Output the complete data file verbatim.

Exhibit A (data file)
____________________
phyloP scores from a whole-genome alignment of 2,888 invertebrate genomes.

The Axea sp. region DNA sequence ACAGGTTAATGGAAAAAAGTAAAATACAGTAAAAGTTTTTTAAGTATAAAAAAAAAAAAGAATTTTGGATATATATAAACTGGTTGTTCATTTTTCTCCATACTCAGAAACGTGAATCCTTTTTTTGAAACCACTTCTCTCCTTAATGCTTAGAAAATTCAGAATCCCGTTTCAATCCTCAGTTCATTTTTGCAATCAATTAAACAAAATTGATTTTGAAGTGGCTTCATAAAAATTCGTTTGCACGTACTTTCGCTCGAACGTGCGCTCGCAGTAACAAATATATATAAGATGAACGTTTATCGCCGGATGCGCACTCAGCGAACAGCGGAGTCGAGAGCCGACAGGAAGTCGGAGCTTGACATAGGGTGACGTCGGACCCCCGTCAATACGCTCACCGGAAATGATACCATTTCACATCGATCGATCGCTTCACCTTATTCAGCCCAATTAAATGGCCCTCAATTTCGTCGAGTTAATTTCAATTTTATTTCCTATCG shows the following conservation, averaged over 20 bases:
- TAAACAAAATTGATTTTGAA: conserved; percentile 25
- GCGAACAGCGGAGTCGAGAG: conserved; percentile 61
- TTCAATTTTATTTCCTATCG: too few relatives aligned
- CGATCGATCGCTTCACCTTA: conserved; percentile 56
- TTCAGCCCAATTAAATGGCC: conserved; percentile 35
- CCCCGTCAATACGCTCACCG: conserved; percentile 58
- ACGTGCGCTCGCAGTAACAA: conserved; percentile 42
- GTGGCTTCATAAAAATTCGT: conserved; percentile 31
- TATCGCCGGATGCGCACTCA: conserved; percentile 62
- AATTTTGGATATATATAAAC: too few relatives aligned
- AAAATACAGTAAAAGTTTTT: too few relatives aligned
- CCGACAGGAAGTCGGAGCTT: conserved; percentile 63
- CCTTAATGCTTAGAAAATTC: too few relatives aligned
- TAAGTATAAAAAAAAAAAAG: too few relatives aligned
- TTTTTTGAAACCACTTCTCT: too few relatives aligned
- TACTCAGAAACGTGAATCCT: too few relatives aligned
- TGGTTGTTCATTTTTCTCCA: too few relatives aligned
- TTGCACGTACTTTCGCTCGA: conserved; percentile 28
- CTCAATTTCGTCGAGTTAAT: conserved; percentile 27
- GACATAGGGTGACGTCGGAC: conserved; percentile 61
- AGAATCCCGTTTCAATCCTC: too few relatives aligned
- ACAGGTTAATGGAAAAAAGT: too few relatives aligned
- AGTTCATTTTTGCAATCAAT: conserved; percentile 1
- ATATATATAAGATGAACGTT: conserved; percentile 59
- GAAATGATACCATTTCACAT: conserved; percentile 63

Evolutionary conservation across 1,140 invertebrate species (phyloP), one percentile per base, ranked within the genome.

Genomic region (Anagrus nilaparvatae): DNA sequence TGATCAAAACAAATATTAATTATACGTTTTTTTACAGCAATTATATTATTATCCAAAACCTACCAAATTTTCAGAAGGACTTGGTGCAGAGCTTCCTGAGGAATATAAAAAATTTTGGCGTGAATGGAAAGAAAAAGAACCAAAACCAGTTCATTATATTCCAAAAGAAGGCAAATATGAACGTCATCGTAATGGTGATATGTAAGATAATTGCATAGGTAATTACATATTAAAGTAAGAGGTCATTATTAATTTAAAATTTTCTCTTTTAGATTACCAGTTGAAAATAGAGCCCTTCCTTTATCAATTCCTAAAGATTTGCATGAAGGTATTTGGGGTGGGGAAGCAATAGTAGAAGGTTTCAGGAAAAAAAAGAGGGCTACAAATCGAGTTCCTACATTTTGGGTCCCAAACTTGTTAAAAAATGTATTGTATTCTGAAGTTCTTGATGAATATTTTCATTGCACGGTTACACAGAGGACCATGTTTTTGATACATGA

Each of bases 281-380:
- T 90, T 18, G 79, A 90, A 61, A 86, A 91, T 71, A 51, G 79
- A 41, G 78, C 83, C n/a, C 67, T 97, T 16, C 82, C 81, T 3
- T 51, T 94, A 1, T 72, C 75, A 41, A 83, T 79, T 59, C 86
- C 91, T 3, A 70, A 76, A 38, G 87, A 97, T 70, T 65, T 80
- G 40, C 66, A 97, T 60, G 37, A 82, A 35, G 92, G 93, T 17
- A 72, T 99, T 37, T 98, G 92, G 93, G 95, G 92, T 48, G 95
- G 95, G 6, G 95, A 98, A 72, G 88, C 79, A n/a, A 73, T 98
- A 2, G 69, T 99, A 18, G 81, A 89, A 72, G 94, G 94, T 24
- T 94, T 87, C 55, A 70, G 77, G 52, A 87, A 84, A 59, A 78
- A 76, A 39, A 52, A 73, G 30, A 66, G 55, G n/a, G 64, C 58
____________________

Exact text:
phyloP scores from a whole-genome alignment of 2,888 invertebrate genomes.

The Axea sp. region DNA sequence ACAGGTTAATGGAAAAAAGTAAAATACAGTAAAAGTTTTTTAAGTATAAAAAAAAAAAAGAATTTTGGATATATATAAACTGGTTGTTCATTTTTCTCCATACTCAGAAACGTGAATCCTTTTTTTGAAACCACTTCTCTCCTTAATGCTTAGAAAATTCAGAATCCCGTTTCAATCCTCAGTTCATTTTTGCAATCAATTAAACAAAATTGATTTTGAAGTGGCTTCATAAAAATTCGTTTGCACGTACTTTCGCTCGAACGTGCGCTCGCAGTAACAAATATATATAAGATGAACGTTTATCGCCGGATGCGCACTCAGCGAACAGCGGAGTCGAGAGCCGACAGGAAGTCGGAGCTTGACATAGGGTGACGTCGGACCCCCGTCAATACGCTCACCGGAAATGATACCATTTCACATCGATCGATCGCTTCACCTTATTCAGCCCAATTAAATGGCCCTCAATTTCGTCGAGTTAATTTCAATTTTATTTCCTATCG shows the following conservation, averaged over 20 bases:
- TAAACAAAATTGATTTTGAA: conserved; percentile 25
- GCGAACAGCGGAGTCGAGAG: conserved; percentile 61
- TTCAATTTTATTTCCTATCG: too few relatives aligned
- CGATCGATCGCTTCACCTTA: conserved; percentile 56
- TTCAGCCCAATTAAATGGCC: conserved; percentile 35
- CCCCGTCAATACGCTCACCG: conserved; percentile 58
- ACGTGCGCTCGCAGTAACAA: conserved; percentile 42
- GTGGCTTCATAAAAATTCGT: conserved; percentile 31
- TATCGCCGGATGCGCACTCA: conserved; percentile 62
- AATTTTGGATATATATAAAC: too few relatives aligned
- AAAATACAGTAAAAGTTTTT: too few relatives aligned
- CCGACAGGAAGTCGGAGCTT: conserved; percentile 63
- CCTTAATGCTTAGAAAATTC: too few relatives aligned
- TAAGTATAAAAAAAAAAAAG: too few relatives aligned
- TTTTTTGAAACCACTTCTCT: too few relatives aligned
- TACTCAGAAACGTGAATCCT: too few relatives aligned
- TGGTTGTTCATTTTTCTCCA: too few relatives aligned
- TTGCACGTACTTTCGCTCGA: conserved; percentile 28
- CTCAATTTCGTCGAGTTAAT: conserved; percentile 27
- GACATAGGGTGACGTCGGAC: conserved; percentile 61
- AGAATCCCGTTTCAATCCTC: too few relatives aligned
- ACAGGTTAATGGAAAAAAGT: too few relatives aligned
- AGTTCATTTTTGCAATCAAT: conserved; percentile 1
- ATATATATAAGATGAACGTT: conserved; percentile 59
- GAAATGATACCATTTCACAT: conserved; percentile 63

Evolutionary conservation across 1,140 invertebrate species (phyloP), one percentile per base, ranked within the genome.

Genomic region (Anagrus nilaparvatae): DNA sequence TGATCAAAACAAATATTAATTATACGTTTTTTTACAGCAATTATATTATTATCCAAAACCTACCAAATTTTCAGAAGGACTTGGTGCAGAGCTTCCTGAGGAATATAAAAAATTTTGGCGTGAATGGAAAGAAAAAGAACCAAAACCAGTTCATTATATTCCAAAAGAAGGCAAATATGAACGTCATCGTAATGGTGATATGTAAGATAATTGCATAGGTAATTACATATTAAAGTAAGAGGTCATTATTAATTTAAAATTTTCTCTTTTAGATTACCAGTTGAAAATAGAGCCCTTCCTTTATCAATTCCTAAAGATTTGCATGAAGGTATTTGGGGTGGGGAAGCAATAGTAGAAGGTTTCAGGAAAAAAAAGAGGGCTACAAATCGAGTTCCTACATTTTGGGTCCCAAACTTGTTAAAAAATGTATTGTATTCTGAAGTTCTTGATGAATATTTTCATTGCACGGTTACACAGAGGACCATGTTTTTGATACATGA

Each of bases 281-380:
- T 90, T 18, G 79, A 90, A 61, A 86, A 91, T 71, A 51, G 79
- A 41, G 78, C 83, C n/a, C 67, T 97, T 16, C 82, C 81, T 3
- T 51, T 94, A 1, T 72, C 75, A 41, A 83, T 79, T 59, C 86
- C 91, T 3, A 70, A 76, A 38, G 87, A 97, T 70, T 65, T 80
- G 40, C 66, A 97, T 60, G 37, A 82, A 35, G 92, G 93, T 17
- A 72, T 99, T 37, T 98, G 92, G 93, G 95, G 92, T 48, G 95
- G 95, G 6, G 95, A 98, A 72, G 88, C 79, A n/a, A 73, T 98
- A 2, G 69, T 99, A 18, G 81, A 89, A 72, G 94, G 94, T 24
- T 94, T 87, C 55, A 70, G 77, G 52, A 87, A 84, A 59, A 78
- A 76, A 39, A 52, A 73, G 30, A 66, G 55, G n/a, G 64, C 58